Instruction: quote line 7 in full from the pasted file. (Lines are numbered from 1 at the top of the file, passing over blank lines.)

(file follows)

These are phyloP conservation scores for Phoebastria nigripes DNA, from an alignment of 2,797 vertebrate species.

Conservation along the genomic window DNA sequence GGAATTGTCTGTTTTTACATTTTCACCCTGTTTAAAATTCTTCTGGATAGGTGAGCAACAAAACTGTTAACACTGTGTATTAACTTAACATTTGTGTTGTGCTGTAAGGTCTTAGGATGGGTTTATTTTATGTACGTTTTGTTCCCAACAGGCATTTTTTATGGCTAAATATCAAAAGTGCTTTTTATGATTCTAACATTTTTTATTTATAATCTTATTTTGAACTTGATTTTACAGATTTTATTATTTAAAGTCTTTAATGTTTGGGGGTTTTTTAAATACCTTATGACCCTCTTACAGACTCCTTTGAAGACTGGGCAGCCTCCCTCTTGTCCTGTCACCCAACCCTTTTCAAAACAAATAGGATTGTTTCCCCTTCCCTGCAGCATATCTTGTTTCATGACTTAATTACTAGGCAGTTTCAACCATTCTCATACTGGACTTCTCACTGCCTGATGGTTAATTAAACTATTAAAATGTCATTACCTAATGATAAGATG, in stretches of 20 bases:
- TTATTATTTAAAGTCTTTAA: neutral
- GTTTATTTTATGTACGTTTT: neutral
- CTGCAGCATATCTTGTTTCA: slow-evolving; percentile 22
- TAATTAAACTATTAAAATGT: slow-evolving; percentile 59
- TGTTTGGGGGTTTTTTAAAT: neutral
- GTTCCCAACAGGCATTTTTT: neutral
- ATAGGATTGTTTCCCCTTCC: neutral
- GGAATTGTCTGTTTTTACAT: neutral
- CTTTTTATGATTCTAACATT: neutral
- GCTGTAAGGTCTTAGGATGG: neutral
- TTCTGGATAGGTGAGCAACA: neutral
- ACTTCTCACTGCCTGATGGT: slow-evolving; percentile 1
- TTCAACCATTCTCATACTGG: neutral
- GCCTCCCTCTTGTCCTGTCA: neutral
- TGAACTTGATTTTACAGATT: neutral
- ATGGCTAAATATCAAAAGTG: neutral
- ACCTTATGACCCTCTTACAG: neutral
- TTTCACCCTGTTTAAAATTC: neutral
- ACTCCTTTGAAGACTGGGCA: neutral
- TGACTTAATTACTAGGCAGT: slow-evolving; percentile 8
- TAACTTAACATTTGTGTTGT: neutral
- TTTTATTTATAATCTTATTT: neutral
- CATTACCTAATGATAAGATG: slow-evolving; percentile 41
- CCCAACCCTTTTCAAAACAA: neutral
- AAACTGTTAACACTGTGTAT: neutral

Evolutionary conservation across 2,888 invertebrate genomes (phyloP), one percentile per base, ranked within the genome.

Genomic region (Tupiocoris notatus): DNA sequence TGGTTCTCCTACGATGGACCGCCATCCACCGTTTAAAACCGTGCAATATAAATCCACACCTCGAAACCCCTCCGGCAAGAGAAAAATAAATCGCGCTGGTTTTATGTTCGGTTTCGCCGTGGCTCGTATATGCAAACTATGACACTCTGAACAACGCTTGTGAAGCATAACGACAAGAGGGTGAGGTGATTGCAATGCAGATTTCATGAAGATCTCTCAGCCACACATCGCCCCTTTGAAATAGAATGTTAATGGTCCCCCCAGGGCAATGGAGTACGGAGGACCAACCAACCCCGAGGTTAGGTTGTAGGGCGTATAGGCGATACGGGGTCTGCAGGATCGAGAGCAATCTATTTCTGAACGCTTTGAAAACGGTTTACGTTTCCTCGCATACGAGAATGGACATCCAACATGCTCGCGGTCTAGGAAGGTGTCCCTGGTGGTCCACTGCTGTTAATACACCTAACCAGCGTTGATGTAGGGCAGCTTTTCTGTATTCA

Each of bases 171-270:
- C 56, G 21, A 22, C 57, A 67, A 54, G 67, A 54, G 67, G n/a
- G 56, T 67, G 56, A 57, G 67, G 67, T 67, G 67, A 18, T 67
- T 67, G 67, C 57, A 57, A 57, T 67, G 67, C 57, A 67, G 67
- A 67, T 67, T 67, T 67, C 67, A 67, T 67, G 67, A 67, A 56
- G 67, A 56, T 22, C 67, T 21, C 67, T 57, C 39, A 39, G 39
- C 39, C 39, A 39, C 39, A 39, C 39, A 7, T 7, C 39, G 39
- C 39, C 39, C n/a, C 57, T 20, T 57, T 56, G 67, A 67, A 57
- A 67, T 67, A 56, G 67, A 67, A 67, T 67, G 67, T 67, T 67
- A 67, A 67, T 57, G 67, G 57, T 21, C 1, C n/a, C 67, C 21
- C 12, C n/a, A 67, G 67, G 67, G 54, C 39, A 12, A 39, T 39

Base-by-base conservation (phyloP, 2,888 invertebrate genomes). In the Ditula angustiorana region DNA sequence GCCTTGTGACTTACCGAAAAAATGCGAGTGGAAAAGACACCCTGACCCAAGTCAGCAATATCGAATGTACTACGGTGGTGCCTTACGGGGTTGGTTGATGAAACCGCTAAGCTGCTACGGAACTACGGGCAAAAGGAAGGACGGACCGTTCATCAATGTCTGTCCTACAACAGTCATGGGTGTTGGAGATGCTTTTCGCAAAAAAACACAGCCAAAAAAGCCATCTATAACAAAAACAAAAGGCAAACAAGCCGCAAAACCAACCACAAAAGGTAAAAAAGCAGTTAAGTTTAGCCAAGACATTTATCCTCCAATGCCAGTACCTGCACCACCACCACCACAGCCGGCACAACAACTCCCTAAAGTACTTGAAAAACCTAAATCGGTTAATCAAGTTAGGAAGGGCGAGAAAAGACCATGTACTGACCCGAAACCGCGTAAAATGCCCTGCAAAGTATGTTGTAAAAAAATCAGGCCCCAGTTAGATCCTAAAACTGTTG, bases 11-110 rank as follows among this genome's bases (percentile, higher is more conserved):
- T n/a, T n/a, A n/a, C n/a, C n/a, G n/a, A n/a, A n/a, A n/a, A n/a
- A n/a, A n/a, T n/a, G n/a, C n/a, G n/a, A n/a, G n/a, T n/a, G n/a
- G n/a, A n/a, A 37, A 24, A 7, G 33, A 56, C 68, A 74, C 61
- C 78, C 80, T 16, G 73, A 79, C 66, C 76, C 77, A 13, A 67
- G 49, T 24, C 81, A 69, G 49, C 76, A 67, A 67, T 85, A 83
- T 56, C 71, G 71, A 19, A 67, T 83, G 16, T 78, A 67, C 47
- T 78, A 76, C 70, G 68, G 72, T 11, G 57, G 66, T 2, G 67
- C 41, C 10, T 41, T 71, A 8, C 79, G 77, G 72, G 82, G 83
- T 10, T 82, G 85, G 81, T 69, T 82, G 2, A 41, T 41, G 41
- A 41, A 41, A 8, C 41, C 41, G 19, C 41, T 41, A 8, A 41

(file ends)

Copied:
- TGTTTGGGGGTTTTTTAAAT: neutral